“History doesn’t repeat itself, but it does rhyme.”
— Mark Twain

TS Eliot and his Chinese Jar

Posted: October 13th, 2013 | 1 Comment »

Really shoehorning here but as I was in St Louis, home town of TS Eliot, I thought I’d see if he had any Chinese references I’d overlooked before. Of course Eliot was generally complimentary of Ezra Pound’s Chinese poetry translations declaring him the “inventor” of Chinese poetry as we know it today (today being 1928). However, this is the only slight reference I could find to aything Chinese in Eliot…in fact to a Chinese jar from his Four Quartets from the 1940s:

Words move, music moves
Only in time; but that which is only living
Can only die. Words, after speech, reach
Into the silence. Only by the form, the pattern
Can words or music reach
The stillness, as a Chinese jar still
Moves perpetually in its stillness
Not the stillness of the violin, while the note lasts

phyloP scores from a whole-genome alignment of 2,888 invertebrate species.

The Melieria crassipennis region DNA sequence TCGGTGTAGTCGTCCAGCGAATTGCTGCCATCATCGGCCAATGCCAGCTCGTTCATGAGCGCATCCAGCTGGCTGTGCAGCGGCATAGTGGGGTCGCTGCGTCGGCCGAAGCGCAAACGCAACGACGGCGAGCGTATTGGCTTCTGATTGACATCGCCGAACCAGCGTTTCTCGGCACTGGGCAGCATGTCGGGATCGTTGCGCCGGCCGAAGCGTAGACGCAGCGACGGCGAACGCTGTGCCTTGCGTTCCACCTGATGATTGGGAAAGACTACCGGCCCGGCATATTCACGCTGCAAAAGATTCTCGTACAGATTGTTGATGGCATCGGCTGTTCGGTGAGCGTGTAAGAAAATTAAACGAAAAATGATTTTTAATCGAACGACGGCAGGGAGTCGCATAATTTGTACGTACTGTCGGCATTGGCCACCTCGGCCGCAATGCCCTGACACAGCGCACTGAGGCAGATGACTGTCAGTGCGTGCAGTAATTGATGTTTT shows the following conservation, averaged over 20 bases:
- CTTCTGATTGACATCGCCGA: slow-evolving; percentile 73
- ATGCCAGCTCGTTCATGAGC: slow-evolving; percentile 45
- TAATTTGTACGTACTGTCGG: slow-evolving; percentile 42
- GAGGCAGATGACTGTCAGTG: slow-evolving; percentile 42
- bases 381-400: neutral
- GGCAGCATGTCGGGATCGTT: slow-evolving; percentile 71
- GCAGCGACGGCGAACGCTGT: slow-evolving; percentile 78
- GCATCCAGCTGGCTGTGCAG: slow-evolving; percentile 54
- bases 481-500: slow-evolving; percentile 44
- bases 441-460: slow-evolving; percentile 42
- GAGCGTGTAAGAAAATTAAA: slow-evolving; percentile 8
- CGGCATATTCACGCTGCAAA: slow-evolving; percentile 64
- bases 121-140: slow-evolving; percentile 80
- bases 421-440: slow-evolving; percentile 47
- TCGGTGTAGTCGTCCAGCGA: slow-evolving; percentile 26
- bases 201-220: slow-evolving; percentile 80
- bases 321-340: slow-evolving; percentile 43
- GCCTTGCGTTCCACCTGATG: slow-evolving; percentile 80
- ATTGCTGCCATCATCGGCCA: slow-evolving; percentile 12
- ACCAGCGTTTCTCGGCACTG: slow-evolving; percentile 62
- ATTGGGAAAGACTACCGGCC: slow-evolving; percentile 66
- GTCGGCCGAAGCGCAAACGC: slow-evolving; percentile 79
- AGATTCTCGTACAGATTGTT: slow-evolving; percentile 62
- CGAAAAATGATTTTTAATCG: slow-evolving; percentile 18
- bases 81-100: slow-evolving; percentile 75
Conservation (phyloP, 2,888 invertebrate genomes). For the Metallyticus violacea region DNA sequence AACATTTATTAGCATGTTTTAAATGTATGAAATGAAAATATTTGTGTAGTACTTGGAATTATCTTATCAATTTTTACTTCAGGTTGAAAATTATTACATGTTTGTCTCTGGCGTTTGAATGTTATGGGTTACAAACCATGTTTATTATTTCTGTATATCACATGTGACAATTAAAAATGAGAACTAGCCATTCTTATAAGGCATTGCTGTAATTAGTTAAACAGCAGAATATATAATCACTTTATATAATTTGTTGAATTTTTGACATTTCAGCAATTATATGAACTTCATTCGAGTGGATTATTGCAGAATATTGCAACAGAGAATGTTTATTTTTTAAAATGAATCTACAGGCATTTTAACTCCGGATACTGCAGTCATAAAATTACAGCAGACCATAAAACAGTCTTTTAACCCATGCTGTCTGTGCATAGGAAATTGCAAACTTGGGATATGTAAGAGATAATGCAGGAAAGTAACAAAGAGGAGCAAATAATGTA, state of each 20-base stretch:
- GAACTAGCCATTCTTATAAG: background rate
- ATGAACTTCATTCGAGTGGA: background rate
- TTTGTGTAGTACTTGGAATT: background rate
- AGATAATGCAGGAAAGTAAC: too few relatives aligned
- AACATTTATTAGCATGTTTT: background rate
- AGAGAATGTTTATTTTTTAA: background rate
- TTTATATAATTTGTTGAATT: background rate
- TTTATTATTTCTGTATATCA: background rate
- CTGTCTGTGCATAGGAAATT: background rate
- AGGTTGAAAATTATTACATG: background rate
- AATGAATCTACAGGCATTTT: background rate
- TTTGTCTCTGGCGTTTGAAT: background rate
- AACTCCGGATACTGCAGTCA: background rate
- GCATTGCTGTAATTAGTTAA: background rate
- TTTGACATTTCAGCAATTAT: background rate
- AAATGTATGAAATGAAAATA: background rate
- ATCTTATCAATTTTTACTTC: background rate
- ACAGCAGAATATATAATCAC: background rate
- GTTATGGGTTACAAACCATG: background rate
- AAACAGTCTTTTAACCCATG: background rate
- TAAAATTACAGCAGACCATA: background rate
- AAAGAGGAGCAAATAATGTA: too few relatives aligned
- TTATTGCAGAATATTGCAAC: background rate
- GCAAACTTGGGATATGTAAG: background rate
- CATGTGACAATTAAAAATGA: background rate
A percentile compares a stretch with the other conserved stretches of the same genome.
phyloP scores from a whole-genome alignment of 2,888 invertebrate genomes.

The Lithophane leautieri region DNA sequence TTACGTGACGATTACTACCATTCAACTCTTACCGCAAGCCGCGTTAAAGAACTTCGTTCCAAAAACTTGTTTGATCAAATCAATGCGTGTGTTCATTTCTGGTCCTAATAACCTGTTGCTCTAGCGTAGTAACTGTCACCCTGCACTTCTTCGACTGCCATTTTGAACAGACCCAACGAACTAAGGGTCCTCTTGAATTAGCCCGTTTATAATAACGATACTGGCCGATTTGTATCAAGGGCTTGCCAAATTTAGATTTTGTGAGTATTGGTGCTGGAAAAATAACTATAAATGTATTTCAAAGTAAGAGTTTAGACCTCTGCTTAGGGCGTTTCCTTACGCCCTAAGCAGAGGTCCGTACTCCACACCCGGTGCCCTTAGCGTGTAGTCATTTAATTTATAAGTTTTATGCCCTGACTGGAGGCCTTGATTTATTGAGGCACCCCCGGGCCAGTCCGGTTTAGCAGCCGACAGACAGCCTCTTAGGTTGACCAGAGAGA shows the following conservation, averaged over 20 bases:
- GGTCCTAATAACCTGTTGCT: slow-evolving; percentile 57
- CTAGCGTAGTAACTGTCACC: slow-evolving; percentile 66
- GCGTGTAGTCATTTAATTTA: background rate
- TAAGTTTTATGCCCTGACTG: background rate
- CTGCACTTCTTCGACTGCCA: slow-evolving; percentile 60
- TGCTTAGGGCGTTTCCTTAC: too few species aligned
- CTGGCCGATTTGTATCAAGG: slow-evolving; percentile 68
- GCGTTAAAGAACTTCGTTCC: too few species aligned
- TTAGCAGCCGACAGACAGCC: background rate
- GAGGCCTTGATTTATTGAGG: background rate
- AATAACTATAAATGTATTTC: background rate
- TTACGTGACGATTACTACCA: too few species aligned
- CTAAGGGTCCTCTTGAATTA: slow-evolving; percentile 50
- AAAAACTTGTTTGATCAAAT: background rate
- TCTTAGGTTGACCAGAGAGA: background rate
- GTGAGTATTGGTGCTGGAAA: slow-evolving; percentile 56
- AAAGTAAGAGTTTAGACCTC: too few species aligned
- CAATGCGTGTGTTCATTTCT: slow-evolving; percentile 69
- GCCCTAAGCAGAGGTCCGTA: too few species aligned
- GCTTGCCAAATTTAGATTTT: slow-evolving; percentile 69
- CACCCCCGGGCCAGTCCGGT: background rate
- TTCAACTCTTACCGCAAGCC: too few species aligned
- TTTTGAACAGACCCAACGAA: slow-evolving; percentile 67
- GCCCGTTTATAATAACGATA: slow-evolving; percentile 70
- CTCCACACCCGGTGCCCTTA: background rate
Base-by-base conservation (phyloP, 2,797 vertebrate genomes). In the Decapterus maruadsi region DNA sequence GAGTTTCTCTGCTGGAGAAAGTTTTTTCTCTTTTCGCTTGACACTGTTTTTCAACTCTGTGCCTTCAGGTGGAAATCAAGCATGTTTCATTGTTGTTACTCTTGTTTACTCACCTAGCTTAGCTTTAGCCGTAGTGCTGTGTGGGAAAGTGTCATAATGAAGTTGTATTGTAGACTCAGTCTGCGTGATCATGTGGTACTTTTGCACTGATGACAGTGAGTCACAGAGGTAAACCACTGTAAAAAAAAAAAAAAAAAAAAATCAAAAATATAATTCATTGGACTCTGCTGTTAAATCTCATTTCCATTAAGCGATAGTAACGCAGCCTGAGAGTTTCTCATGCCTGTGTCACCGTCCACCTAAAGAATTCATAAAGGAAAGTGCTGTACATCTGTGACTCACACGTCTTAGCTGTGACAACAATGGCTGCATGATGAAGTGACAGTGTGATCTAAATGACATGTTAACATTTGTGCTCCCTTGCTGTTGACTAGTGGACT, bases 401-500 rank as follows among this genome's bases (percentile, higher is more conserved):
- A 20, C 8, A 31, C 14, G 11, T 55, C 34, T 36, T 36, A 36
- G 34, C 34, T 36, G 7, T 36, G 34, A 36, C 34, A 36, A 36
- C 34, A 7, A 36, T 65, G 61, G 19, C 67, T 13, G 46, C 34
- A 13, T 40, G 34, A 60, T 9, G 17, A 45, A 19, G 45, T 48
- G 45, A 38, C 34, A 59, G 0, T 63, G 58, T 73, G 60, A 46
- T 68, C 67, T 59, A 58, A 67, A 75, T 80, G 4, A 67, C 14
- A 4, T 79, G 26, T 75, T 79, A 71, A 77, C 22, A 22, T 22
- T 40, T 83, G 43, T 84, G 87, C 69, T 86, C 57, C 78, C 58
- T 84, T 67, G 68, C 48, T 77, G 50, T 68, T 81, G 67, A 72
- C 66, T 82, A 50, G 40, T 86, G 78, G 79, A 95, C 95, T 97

Not that only, but the co-existence
Or say that the end precedes the beginning
And the end and the beginning were always there
Before the beginning and after the end
And all is always now. Words strain
Crack and sometimes break, under the burden
Under the tension, slip, slide, perish
Will not stay still. Shrieking voices
Scolding, mocking, or merely chattering
Always assail them. The Word in the desert
Is most attacked by voices of temptation
The crying shadow in the funeral dance
The loud lament of the disconsolate chimera

eliot

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One Comment on “TS Eliot and his Chinese Jar”

  1. 1 A said at 6:16 am on June 16th, 2019:

    There are a bunch of references to chinese in Cats


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